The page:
Jardines De La Reina has been a protected bio-reserve for several decades and it´s far enough away from any commercial development (or history of commercial development), that it´s ecosystems remain remarkably intact   This particular tour group is the only one allowed to bring divers or fisherman (catch and release) into the area, and they never have more than about 25 people out there at a time (it´s a vast area).  It´s known to be a thriving habitat for Caribbean Reef Sharks and Silky Sharks, and as such is one of the best places in the world to scuba dive if you want to get up close and personal with sharks.  I didn´t really know about the sharks when I signed up, just that the reefs were unusually pristine and teeming with wildlife.  After some initial trepidation I actually got pretty comfortable swimming with the sharks though. And I felt so blessed to experience such a rare intact underwater ecosystem.           

I stayed there on a floating hotel called La Tortuga (The Turtle) for about a week, diving pretty much everyday with two excellent Cuban guides and a varied group of European diving enthusiasts. Despite having previously completed an advance diving certification course, I was definitely the novice diver within the group.  And the only one who didn´t bring underwater photography equipment.  Fortunately, one of the other divers, Jonathan, burned me a disk with some of the photos he took.  I´ve posted a few of them here.  The food on La Tortuga was excellent, fresh caught seafood (including lobster) everyday. Though the actual diving involved lots of physical discomfort, I otherwise felt pampered all week.  In that sense, the week on La Tortuga was a completely different kind of experience as compared to the rest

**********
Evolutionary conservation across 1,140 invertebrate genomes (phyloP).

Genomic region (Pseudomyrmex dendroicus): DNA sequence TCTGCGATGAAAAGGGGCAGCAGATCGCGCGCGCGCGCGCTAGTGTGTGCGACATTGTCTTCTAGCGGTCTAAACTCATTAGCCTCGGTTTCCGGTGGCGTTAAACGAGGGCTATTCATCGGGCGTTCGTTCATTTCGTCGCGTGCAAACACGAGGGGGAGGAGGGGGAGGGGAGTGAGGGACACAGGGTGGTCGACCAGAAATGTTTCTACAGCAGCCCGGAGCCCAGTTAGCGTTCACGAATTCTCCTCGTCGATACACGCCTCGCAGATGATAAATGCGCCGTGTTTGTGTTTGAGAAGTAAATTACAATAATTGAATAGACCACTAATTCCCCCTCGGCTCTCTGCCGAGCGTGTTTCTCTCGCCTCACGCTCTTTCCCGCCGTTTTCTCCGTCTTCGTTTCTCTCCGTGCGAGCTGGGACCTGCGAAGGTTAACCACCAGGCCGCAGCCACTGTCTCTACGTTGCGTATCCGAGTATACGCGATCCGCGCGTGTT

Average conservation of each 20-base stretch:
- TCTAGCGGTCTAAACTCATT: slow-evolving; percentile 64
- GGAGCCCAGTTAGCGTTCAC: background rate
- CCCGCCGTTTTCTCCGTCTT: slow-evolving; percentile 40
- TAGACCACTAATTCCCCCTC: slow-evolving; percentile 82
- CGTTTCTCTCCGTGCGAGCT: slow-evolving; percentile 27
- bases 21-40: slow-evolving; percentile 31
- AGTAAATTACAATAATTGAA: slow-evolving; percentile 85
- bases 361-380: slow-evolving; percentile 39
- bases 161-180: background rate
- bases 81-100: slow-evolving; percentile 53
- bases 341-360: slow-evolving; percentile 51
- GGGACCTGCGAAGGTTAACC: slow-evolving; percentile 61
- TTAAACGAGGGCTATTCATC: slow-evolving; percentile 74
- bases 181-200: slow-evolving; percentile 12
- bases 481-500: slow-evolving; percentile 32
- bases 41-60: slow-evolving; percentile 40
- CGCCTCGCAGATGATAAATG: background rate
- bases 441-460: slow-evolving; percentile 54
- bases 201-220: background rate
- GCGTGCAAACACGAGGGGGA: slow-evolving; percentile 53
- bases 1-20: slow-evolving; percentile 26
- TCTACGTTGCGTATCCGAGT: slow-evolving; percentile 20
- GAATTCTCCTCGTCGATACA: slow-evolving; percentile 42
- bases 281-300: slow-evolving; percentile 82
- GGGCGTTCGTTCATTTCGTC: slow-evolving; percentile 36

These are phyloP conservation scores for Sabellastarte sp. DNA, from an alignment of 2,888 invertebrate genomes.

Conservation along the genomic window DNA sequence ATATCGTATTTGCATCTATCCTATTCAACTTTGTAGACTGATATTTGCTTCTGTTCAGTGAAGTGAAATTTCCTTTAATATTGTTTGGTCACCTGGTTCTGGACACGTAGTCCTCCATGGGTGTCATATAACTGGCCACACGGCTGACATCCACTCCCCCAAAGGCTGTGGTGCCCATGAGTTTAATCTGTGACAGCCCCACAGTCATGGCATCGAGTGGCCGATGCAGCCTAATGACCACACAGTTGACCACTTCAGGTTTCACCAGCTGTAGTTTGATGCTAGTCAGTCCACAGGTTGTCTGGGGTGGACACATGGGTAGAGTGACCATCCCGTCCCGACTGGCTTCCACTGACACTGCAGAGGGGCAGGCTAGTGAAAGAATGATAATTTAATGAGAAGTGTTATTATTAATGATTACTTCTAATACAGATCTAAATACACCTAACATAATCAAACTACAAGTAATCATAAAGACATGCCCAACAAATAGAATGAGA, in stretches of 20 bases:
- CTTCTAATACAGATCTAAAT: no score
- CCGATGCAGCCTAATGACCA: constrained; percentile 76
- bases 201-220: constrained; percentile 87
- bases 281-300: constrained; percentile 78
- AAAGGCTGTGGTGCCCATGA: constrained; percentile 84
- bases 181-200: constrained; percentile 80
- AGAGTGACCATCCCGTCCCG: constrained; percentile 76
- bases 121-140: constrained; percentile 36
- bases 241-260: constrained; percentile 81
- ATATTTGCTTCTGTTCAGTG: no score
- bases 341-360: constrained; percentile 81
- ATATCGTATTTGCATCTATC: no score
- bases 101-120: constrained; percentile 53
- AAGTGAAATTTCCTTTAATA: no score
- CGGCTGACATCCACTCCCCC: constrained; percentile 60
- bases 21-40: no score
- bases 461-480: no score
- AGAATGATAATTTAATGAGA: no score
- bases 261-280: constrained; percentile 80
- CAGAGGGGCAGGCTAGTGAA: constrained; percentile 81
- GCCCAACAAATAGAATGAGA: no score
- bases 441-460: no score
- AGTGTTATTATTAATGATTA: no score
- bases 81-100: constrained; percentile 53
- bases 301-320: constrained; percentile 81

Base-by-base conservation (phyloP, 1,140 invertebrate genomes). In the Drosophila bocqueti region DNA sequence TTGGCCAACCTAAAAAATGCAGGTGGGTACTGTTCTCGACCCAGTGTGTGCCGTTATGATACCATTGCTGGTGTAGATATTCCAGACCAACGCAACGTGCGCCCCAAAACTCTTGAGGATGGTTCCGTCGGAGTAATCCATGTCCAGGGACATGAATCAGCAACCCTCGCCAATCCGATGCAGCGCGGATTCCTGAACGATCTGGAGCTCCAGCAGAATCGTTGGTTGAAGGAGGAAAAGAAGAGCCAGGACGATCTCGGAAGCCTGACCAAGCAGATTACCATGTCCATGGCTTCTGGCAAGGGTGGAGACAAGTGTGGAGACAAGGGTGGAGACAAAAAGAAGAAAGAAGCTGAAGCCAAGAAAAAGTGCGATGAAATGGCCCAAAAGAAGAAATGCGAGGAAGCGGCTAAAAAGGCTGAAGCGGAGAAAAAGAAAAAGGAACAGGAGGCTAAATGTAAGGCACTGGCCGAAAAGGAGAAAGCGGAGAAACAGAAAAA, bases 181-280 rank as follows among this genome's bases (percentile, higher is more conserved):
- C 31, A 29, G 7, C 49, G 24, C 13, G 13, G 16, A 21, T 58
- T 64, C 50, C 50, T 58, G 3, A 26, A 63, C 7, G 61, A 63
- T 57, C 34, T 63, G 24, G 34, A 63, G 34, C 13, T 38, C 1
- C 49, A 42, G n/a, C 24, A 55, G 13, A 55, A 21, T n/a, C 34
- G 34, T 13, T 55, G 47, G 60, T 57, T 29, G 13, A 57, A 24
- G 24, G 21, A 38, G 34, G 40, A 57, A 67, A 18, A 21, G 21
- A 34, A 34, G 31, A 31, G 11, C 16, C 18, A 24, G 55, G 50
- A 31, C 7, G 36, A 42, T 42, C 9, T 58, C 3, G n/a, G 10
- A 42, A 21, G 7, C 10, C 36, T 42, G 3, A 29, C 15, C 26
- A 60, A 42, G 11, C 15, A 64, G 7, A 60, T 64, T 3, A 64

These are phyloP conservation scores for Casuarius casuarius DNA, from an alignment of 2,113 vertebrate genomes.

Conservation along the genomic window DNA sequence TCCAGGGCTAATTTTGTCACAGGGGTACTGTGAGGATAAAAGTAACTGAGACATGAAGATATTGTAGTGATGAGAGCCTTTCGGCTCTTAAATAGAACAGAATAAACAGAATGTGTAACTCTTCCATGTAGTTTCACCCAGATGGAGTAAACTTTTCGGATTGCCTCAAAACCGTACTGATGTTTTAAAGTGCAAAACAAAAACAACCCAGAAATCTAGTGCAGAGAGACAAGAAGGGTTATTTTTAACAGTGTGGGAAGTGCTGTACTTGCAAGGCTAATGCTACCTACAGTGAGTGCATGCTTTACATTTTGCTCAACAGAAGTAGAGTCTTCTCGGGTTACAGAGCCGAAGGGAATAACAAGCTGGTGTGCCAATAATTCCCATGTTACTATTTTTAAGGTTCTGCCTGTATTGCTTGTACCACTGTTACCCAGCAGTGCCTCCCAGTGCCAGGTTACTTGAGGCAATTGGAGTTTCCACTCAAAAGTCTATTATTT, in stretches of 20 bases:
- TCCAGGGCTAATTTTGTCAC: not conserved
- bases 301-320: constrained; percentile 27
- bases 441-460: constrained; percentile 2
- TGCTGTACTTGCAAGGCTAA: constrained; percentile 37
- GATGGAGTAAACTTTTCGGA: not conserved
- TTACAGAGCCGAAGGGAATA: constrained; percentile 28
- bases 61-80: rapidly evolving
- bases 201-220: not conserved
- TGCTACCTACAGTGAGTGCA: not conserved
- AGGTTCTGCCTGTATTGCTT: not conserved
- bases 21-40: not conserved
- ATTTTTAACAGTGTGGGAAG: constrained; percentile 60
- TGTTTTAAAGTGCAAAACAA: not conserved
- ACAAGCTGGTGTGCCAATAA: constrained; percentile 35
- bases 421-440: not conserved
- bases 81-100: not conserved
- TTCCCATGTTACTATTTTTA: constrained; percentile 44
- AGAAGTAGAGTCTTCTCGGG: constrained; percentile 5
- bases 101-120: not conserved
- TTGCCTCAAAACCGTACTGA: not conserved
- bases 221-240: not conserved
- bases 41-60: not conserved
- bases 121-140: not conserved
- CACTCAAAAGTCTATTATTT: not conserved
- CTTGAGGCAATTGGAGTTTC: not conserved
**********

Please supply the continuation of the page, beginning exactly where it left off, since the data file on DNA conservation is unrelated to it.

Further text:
of my time in Cuba. 

El Parte Oriente
After the diving excursion, I headed to the eastern tip of the island, to the capital city there, Santiago De Cuba, which is considered Cuba´s second city after Havana.  I traveled by land, so I got a bit of a sense of what the interior of the island is like.  The roads are pretty empty of passenger vehicles.   Along with some buses and trucks jam packed with passengers and one very slow rail line, bicycle and horse drawn carriage and mule drawn carts are the main forms of transport.  The landscape is mostly dominated by agriculture, but nothing like the massive export farms I´ve seen in Central America, and with very few cow pastures

Santiago itself is much smaller than Havana, much less developed, and has a distinct personality, much more provincial and ¨Caribbean¨.  Five minutes outside the city center there are pigs, horses, goats, etc... clogging the road.  The people are more African, many with Haitian and Jamaican ancestry.  Th city´s history and culture is dynamically rich and integral to the country.  Santiago (and more generally, the eastern part of the island--El Parte Oriente) is known as the birthplace of Son (the most well-known and influential of Cuban music--Buena Vista Social Club is the most famous example), generally the place where most Afro-Cuban music forms originated, and a historical hotbed of revolutionary activity.  It´s a very distinct vibe there as compared to Havana.  If you think about some of the regional differences in the U.S. (compare New Orleans to Washington D.C. for example) you start to get the idea. 

Santiagueros (people from Santiago) and Habaneros (people from Havana) have a longstanding (centuries) rivalry and mistrust towards one another.  Most Santiagueros will tell you straight up that they don´t like Havana or people from there.  They perceive Habaneros as cold and arrogant.  And they will look askance at you if you suggest otherwise.  On the flip-side, many (most?) Habaneros will tell you that Santiago is dangerous backward place filled with backward people.  They have lots of (insulting) jokes about Santiagueros, especially the ones who come to Havana looking for work.       

Santiago is a hilly town surrounded by a bay and the Sierra Maestra mountains.  The setting is spectacular, but the city itself is very decrepit and underdeveloped economically.  I stayed in a neighborhood called Tivoli, close to the center of town.  This was a part of town that had seen better days for sure, but just as in Centro Habana, I was totally fascinated by what I found in Tivoli. I tried to capture the quality of the neighborhood with photographs and video but I think for me that was an impossible task.  But I've included a few here anyway.  The street life in Tivoli was so profoundly compelling to me from the moment I arrived.  Everyday, I´d be walking down the street there and I´d witness something that struck me as truly incredible (and often quite beautiful), but for the locals it was just a regular everyday normal kind of occurrence.